Full Orange, Red, and Blue line service unlikely to resume soon
Hiring, training constraints mean next year is possibility
SERVICE ON the Orange, Red, and Blue Lines will probably continue at reduced levels beyond Labor Day and likely into next year because of hiring and training constraints for subway dispatchers.
The T is racing to hire dispatchers to address a safety directive issued by the Federal Transit Administration, which raised concerns about employees in the operations control center working excessive hours and becoming fatigued.
In response to the directive, the T scaled back service in June on the three lines to Saturday levels and launched a hiring blitz to add more dispatchers. T officials said it was unlikely to meet new staffing goals in the operations control center until at least Labor Day, but the agency is under intense pressure to resume normal service faster.
At Tuesday’s MBTA board meeting, Assistant General Manager Aisheea Isidor said the agency needs 32 dispatchers to keep work hours under control.
T spokesman Joe Pesaturo said in an email that Isidor “provided information based on preliminary modeling that reflects the number of dispatchers necessary to give supervisors the flexibility to maintain service while operating under the new work hour rules, the fatigue management program, vacations, etc. … The MBTA will revisit the reduced heavy rail schedule after it has adequate staffing to safely operate more service.”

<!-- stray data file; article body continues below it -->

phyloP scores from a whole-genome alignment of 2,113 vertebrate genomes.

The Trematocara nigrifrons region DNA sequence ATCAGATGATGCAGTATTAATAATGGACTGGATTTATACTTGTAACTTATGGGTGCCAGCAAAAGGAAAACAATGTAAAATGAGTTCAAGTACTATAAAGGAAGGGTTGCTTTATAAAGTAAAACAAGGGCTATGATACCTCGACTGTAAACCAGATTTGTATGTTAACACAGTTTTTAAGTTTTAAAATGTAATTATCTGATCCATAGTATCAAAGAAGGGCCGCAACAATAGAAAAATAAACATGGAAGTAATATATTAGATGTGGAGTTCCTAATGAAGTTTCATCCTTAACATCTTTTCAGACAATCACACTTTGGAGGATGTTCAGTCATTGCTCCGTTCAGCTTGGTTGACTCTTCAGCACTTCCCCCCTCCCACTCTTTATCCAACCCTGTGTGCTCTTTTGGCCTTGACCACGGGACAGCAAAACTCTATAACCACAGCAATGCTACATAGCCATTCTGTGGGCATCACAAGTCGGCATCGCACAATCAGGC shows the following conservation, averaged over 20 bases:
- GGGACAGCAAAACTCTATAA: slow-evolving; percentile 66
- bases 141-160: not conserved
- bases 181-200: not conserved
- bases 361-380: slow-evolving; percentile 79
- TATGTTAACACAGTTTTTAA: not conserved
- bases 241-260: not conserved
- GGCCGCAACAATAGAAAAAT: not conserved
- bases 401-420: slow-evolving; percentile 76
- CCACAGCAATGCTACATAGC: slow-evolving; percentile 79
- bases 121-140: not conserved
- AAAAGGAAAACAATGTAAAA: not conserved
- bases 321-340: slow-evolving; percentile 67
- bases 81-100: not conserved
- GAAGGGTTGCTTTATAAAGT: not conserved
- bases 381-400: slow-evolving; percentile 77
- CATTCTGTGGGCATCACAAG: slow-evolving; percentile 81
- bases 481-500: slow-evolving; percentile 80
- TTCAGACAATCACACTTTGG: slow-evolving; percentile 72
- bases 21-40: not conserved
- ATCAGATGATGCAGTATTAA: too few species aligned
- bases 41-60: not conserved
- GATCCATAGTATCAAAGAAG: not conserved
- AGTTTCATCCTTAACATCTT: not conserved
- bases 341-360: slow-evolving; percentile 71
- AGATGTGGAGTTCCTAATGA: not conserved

Isidor said three former dispatchers working in other jobs at the MBTA have been brought back to the operations control center. The T has also recruited new employees, but the pool is limited based on background and training requirements. Six recruits are going through the 10-week training program now and Isidor said only six can be trained at a time because of limited space in the control center.
Board member Travis McCready put all the numbers together and concluded it would take a long time to reach the hiring goal.
“That puts us well into 2023,” he said. No one from T management at the meeting objected to the projection.
The reduced service has become a hot policy issue, with transportation advocates pressuring the MBTA to restore regular weekday levels of service as quickly as possible. The reduced service means an extra two to five minutes between trains depending on the line and time of day.
Poftak told the T board on Tuesday that ridership is down slightly, but he said the lower numbers are across all T services and not confined to the three subway lines.